Programmed Inequality

How Britain Discarded Women Technologists and Lost Its Edge in Computing

Author: Marie Hicks

Publisher: MIT Press

ISBN: 0262035545

Category: Computers

Page: 352

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How Britain lost its early dominance in computing by systematically discriminating against its most qualified workers: women.
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The Whipple Museum of the History of Science

Author: Joshua Nall,Liba Taub,Frances Willmoth

Publisher: Cambridge University Press

ISBN: 1108498272

Category: Art

Page: 400

View: 7209

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A window into cultures of scientific practice drawing on the collection of the Whipple Museum of the History of Science. This title is also available as Open Access on Cambridge Core.
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Gaming the Iron Curtain

How Teenagers and Amateurs in Communist Czechoslovakia Claimed the Medium of Computer Games

Author: Jaroslav Švelch

Publisher: MIT Press

ISBN: 0262038846

Category: Games & Activities

Page: 400

View: 2869

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How amateur programmers in 1980s Czechoslovakia discovered games as a medium, using them not only for entertainment but also as a means of self-expression. Aside from the exceptional history of Tetris, very little is known about gaming culture behind the Iron Curtain. But despite the scarcity of home computers and the absence of hardware and software markets, Czechoslovakia hosted a remarkably active DIY microcomputer scene in the 1980s, producing more than two hundred games that were by turns creative, inventive, and politically subversive. In Gaming the Iron Curtain, Jaroslav Švelch offers the first social history of gaming and game design in 1980s Czechoslovakia, and the first book-length treatment of computer gaming in any country of the Soviet bloc. Švelch describes how amateur programmers in 1980s Czechoslovakia discovered games as a medium, using them not only for entertainment but also as a means of self-expression. Sheltered in state-supported computer clubs, local programmers fashioned games into a medium of expression that, unlike television or the press, was neither regulated nor censored. In the final years of Communist rule, Czechoslovak programmers were among the first in the world to make activist games about current political events, anticipating trends observed decades later in independent or experimental titles. Drawing from extensive interviews as well as political, economic, and social history, Gaming the Iron Curtain tells a compelling tale of gaming the system, introducing us to individuals who used their ingenuity to be active, be creative, and be heard.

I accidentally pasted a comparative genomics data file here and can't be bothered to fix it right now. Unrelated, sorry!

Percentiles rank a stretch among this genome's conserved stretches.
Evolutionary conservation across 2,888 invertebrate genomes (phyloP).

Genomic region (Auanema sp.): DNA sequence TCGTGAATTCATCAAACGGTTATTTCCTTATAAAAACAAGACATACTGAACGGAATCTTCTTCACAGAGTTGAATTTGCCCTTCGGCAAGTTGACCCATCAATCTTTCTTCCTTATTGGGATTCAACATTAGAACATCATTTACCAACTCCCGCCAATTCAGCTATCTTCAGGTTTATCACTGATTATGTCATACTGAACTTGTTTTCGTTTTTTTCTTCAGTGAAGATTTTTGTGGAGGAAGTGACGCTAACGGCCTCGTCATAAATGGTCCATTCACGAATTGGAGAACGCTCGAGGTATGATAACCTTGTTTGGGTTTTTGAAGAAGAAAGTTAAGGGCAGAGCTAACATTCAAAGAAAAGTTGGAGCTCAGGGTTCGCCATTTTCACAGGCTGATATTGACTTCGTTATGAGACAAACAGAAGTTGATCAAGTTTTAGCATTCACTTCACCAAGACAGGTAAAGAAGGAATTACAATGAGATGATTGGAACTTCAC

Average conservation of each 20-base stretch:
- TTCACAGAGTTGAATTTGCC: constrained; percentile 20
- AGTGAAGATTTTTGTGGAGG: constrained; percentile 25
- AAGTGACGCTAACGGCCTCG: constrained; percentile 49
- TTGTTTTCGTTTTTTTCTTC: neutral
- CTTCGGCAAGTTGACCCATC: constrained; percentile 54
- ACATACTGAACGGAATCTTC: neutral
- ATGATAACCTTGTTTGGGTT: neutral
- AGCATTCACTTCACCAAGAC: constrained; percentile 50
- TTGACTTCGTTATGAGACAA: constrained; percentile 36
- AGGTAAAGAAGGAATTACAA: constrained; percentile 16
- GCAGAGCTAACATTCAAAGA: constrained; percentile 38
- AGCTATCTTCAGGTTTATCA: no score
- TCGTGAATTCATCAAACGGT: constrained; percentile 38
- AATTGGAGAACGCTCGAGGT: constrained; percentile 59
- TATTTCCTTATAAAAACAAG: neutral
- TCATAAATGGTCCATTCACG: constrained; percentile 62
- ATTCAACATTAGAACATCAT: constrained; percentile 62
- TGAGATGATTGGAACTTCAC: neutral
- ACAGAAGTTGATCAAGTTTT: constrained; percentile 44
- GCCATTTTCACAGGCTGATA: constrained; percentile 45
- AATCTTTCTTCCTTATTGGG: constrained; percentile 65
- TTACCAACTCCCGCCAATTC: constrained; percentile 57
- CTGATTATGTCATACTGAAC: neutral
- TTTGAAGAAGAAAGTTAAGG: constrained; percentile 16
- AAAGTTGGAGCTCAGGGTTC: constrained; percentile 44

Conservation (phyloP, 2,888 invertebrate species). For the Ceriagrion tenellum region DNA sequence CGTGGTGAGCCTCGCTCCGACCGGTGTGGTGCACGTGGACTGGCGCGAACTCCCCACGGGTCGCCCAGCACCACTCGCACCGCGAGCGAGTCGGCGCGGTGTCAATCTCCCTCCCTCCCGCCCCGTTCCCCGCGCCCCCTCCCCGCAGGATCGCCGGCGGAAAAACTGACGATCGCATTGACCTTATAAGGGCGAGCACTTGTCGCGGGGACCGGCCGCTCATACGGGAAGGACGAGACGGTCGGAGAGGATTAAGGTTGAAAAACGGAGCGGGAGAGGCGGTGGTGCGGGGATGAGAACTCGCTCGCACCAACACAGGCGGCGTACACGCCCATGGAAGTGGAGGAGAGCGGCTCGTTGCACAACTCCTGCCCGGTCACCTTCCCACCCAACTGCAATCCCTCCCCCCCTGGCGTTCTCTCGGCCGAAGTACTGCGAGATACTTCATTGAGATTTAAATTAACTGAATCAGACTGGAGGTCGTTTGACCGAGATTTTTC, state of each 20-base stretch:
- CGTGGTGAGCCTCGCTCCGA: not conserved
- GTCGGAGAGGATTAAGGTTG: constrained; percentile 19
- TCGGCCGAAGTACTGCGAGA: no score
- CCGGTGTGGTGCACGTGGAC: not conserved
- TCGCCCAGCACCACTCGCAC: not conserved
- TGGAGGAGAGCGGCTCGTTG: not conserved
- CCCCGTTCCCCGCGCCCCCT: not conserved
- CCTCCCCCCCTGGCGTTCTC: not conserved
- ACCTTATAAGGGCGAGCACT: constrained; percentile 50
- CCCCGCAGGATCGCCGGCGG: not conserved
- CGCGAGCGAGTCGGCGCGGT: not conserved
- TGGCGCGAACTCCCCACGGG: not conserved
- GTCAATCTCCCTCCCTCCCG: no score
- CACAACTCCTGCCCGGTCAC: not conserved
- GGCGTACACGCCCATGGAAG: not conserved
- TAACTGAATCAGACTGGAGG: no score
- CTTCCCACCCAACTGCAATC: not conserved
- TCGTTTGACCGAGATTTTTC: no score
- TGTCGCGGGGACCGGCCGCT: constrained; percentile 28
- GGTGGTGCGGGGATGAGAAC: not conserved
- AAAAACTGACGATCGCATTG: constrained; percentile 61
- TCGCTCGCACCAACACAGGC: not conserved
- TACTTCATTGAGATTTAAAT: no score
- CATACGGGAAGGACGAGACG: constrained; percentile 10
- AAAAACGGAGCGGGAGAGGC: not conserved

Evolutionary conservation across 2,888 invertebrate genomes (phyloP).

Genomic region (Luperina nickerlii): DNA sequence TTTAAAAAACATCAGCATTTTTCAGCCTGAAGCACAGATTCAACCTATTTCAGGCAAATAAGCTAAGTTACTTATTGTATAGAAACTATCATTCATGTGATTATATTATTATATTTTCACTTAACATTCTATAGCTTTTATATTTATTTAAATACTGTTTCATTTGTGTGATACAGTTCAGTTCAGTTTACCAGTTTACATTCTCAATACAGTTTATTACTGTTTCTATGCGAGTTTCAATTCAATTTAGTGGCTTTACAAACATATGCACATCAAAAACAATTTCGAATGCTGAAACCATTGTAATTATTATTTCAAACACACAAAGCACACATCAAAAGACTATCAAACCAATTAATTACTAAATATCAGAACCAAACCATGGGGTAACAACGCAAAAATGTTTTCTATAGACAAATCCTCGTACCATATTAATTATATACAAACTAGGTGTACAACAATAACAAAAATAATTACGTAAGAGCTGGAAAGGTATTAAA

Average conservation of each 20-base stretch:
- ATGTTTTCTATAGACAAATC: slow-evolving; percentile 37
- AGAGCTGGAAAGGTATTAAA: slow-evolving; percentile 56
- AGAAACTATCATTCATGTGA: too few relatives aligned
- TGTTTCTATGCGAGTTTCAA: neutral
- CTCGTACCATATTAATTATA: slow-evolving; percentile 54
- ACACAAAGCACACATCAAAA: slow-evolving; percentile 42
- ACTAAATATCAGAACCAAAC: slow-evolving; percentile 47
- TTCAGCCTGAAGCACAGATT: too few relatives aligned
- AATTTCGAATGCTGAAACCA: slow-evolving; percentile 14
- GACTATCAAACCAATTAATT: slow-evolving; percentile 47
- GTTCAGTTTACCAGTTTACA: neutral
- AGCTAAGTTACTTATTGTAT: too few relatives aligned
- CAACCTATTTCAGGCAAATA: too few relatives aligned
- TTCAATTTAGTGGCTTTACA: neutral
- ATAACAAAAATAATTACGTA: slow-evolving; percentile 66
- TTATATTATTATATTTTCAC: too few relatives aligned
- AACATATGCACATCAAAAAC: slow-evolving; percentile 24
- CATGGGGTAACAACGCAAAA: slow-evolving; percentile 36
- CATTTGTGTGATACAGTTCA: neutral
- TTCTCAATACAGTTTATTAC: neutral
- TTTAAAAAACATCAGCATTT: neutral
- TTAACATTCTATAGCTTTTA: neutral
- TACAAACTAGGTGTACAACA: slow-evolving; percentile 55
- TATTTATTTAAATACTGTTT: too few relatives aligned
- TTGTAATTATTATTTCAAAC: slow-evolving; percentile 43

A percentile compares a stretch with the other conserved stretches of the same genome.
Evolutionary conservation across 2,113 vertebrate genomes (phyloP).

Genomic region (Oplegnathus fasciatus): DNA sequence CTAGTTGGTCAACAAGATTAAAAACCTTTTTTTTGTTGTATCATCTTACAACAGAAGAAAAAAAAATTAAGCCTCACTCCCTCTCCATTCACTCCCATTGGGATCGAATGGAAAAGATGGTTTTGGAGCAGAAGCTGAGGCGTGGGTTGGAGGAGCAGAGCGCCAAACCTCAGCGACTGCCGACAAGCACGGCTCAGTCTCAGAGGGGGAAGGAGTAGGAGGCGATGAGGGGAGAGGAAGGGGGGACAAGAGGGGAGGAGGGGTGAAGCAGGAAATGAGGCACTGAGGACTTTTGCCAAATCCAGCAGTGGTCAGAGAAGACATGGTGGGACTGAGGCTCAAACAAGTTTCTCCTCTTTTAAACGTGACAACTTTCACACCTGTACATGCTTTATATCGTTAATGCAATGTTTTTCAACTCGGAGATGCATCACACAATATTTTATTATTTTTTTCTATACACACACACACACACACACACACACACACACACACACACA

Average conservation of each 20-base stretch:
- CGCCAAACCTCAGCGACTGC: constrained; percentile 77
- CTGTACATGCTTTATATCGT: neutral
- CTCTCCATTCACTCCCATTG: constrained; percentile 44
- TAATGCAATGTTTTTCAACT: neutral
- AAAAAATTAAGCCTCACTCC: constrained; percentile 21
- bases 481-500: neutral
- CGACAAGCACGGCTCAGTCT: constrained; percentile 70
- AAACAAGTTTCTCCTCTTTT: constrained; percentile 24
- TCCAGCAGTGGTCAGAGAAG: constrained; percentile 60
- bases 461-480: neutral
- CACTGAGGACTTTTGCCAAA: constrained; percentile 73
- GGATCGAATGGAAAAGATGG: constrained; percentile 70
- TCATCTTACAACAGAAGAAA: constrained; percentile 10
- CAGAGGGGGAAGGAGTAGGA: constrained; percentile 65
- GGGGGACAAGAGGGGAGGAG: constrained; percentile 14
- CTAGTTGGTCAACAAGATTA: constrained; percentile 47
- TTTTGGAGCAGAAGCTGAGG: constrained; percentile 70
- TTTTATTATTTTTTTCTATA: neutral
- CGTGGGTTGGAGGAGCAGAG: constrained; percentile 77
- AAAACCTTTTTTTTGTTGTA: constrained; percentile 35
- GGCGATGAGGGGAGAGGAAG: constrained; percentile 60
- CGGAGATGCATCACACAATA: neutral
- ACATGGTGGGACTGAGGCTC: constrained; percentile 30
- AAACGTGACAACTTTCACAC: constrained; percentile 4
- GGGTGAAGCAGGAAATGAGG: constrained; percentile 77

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Software Rights

How Patent Law Transformed Software Development in America

Author: Gerardo Con Diaz

Publisher: Yale University Press

ISBN: 0300249322

Category: Law

Page: 384

View: 613

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A new perspective on United States software development, seen through the patent battles that shaped our technological landscape This first comprehensive history of software patenting explores how patent law made software development the powerful industry that it is today. Historian Gerardo Con Díaz reveals how patent law has transformed the ways computing firms make, own, and profit from software. He shows that securing patent protection for computer programs has been a central concern among computer developers since the 1950s and traces how patents and copyrights became inseparable from software development in the Internet age. Software patents, he argues, facilitated the emergence of software as a product and a technology, enabled firms to challenge each other’s place in the computing industry, and expanded the range of creations for which American intellectual property law provides protection. Powerful market forces, aggressive litigation strategies, and new cultures of computing usage and development transformed software into one of the most controversial technologies ever to encounter the American patent system.
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